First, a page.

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Just as Justin Trudeau will be rightfully scrutinized for failing to shrink the national debt, there’s another deficit for which he should take heat: Canada’s climate deficit.Adrian Wyld/The Canadian Press

Four years ago, Prime Minister Justin Trudeau had a lot of plans, and his mantra told you how he would do it. Infrastructure? “We’re going to run three modest deficits in order to pay for it.” Public transit? “We will run three modest deficits.” Even deficit reduction? “We indeed are going to run three modest deficits over the first three years so we can balance the books in 2019.”

So much for that.

But just as Mr. Trudeau will be rightfully scrutinized for failing to shrink the national debt, there’s another deficit for which he should take heat: Canada’s climate deficit.

Until now, there’s been much hay made over Mr. Trudeau’s national carbon-pricing scheme. The government has advanced an economically sound policy to reduce CO2 emissions that has worked on the provincial level, in Europe and elsewhere, while the Conservatives have waved their arms about, saying it’s all lies.

But what’s been lost in the fight over whether carbon pricing works (it does) and whether Mr. Trudeau’s plan to price carbon is enough (it’s not) is whether Canada is actually taking the whole problem of CO2 emissions seriously.

It’s inescapable that, without serious and concerted action from every major economy, climate change will be a society-collapsing disaster. Even with serious but insufficient action, severe weather events will cause major human and financial harm.

It is hard to reconcile that massive, existential threat with Ottawa’s tame, disappointingly controversial plan to place a price on carbon.

We need to bring a climate lens to every major deliberation in this country. Anything less is a mistake.

This shouldn’t be a controversial point. We already demand that politicians explain how they intend to pay for their plans and priorities, to avoid heaping debt on the pile. The Harper government ushered in a red-tape reduction plan, which asked policy-makers to find two antiquated regulations to axe for every new one brought in. The Liberals have brought in gender-based analysis for all its decisions.

Why not consider the climate?

This ball is already rolling in Quebec, where the Parti Québécois has pitched the idea. The separatist party has put forward a bill in the National Assembly that, if adopted, would force the government of Quebec to prepare an analysis of the possible climate impacts of any government policy or plan. It would also require an annual report detailing the CO2 emissions impact of the government’s budget, with an accompanying plan on how to keep those emissions within the province’s targets. It would empower Quebec’s environment commissioner to keep watch on the government’s progress on meeting those emissions, and provide another way to hold a government accountable.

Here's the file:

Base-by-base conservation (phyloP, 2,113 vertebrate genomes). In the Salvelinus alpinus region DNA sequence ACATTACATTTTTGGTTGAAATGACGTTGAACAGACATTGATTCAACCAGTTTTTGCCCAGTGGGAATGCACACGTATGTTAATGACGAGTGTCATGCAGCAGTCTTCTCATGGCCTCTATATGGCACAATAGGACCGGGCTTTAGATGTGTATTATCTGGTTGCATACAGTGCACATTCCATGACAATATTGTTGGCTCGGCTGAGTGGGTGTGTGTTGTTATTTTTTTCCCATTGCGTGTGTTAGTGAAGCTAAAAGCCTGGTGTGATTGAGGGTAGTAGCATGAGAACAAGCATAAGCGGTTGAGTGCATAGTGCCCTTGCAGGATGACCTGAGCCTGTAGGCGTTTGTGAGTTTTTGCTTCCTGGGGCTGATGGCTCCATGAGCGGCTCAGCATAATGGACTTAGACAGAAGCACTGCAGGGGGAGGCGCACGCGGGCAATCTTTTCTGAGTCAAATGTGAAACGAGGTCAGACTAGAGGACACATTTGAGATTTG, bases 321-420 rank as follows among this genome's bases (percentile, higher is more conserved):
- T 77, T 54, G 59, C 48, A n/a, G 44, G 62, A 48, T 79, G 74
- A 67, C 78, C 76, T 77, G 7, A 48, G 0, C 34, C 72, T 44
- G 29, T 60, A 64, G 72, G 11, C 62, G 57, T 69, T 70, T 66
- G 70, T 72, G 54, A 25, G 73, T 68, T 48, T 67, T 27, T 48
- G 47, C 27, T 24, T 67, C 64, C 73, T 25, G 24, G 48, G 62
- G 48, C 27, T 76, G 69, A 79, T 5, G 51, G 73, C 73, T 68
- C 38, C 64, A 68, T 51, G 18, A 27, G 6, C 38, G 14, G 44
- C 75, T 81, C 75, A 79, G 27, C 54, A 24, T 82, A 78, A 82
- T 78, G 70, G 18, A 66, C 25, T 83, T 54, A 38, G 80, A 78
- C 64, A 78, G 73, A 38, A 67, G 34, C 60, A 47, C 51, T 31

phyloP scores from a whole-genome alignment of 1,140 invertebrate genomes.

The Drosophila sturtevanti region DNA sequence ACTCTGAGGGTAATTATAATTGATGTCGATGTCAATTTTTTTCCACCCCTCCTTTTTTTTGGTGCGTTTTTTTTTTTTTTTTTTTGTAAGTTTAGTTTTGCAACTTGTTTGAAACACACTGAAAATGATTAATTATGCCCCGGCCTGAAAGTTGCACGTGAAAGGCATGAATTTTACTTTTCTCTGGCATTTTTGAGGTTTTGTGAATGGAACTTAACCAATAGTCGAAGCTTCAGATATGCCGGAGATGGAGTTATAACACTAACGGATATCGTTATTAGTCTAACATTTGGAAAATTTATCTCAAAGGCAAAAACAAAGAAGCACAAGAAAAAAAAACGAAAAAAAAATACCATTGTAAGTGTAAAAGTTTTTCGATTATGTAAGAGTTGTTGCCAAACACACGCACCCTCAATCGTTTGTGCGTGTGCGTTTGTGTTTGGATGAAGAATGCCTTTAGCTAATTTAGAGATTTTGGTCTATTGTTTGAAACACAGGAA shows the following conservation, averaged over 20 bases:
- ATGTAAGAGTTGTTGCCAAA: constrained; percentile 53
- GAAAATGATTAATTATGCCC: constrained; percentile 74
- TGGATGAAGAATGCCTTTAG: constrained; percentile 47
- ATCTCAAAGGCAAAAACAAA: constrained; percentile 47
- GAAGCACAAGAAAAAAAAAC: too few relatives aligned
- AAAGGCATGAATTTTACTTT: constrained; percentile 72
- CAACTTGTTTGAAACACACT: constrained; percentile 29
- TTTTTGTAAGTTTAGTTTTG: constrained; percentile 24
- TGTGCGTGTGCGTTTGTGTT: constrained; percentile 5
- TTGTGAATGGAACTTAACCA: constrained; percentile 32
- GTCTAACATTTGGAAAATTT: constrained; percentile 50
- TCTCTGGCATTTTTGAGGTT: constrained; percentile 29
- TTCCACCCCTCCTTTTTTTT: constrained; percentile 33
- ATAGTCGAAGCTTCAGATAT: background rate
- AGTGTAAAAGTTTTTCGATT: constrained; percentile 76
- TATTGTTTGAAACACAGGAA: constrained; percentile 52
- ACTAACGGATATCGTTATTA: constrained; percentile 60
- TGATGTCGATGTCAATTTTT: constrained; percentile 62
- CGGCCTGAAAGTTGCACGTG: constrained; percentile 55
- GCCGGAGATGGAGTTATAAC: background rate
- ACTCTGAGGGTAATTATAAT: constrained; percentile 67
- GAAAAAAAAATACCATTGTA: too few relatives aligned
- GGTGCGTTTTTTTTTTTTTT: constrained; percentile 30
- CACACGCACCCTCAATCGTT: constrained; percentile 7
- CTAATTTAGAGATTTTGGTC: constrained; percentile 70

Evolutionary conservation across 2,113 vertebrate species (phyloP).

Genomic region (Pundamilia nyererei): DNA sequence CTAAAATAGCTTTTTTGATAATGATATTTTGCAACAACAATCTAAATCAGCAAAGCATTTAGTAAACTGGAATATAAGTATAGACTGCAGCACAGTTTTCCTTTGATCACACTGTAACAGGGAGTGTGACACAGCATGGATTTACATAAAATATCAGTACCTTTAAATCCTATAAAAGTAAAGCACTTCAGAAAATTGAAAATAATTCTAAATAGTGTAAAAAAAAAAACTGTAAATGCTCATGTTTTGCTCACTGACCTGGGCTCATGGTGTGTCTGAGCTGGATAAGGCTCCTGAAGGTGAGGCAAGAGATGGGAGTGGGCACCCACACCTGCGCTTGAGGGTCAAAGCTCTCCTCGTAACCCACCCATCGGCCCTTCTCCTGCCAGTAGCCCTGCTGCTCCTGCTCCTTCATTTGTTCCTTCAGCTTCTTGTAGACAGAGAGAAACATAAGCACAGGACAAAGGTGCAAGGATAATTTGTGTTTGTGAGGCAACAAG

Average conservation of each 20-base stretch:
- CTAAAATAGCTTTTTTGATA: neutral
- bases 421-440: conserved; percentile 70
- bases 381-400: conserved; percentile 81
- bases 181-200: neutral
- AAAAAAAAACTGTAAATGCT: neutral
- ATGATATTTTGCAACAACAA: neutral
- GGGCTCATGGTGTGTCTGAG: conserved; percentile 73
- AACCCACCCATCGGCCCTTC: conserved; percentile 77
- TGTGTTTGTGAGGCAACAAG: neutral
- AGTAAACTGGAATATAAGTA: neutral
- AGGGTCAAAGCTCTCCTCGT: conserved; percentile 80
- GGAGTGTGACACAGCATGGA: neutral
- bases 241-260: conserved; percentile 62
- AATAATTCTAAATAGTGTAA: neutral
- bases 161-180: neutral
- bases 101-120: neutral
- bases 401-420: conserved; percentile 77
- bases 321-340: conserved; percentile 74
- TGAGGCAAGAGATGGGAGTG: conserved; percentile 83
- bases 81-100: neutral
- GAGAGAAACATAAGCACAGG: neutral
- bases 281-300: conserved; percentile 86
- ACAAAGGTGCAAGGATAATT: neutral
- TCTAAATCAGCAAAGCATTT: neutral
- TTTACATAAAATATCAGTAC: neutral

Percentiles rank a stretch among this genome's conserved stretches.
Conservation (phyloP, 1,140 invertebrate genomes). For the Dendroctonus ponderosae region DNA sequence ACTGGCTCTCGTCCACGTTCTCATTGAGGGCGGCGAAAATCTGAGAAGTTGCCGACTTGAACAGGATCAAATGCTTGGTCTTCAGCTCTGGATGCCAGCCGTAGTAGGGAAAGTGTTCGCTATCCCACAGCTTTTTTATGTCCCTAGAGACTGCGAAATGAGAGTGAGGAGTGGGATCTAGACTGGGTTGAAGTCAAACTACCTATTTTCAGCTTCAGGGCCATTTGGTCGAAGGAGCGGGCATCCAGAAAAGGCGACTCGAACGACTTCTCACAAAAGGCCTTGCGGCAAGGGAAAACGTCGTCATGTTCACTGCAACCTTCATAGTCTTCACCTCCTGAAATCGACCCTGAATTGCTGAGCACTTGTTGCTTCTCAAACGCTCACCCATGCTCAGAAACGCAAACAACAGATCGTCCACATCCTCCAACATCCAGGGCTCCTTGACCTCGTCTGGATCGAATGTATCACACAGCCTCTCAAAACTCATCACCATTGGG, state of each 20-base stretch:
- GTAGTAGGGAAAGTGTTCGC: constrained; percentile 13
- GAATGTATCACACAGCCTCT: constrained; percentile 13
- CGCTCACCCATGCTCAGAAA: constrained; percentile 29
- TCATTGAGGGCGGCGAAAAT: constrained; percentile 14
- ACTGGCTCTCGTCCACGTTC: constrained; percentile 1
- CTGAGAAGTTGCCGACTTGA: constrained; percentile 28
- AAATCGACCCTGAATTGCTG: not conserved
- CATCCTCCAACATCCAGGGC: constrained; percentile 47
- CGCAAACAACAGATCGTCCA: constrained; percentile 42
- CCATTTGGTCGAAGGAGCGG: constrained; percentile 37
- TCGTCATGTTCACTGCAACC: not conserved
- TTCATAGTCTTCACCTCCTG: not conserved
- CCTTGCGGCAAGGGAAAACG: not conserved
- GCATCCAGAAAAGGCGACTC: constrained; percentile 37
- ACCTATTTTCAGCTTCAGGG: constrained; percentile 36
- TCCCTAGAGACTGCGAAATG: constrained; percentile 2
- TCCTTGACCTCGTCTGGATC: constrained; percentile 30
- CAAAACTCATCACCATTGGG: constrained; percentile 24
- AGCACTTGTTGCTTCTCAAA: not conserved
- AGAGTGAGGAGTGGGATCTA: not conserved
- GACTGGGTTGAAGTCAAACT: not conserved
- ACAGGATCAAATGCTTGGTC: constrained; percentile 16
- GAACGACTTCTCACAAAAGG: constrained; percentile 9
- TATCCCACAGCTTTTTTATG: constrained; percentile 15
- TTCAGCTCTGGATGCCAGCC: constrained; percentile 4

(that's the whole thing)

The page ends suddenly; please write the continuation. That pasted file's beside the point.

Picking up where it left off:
It’s a plan ripped right from the Conservatives’ playbook. In 2015, then-finance minister Joe Oliver passed a federal anti-deficit act, which handcuffed future governments to balanced budgets in much the same way, though it was, ultimately, a bit of electioneering. It was repealed a year later by the Liberals.

But a federal anti-climate-deficit law would turn our public service’s minds toward addressing the problem at every turn and equip us with the data we need to grasp the issue at hand.

The government publishes its own selective report on its progress toward its CO2 emissions targets, but it is inadequate. The most recent report notes that Ottawa is still a long way off from meeting its modest targets. Asked about the gap, Environment Minister Catherine McKenna waved it away, promising everyone her government would figure it out.

We shouldn’t expect much more from this government before the election. It has sustained plenty of wounds defending itself against the bulwark of provincial premiers dead set against reducing climate emissions.

Opponents to strong climate policies tend to lean to the right, though conservative premiers in Quebec and Prince Edward Island have both broken with their federal party in order to actually address the problems at hand, like adults. There is, however, a potential principled incentive: There is nothing conservative about ignoring the increasingly costly externality of climate change.

Even if Canada only contributes a fraction of the world’s emissions, we stand to shoulder a disproportionate share of the costs. Rising sea levels promise to displace populations along the coasts, increased rainfalls will require ever-larger bailouts for flooded communities in the East, and worsening wildfire seasons have wreaked havoc through the West.

To not prepare more actively to prevent and mitigate that – and to campaign, instead, on the few-hundred bucks in short-term savings that would come from doing nothing – takes the taxpayers for chumps.

Climate change is already costing us billions. If we don’t turn our entire government toward reducing and eliminating further emissions, and preparing and mitigating incoming effects, we’re only compounding the costs we’ll incur down the line.

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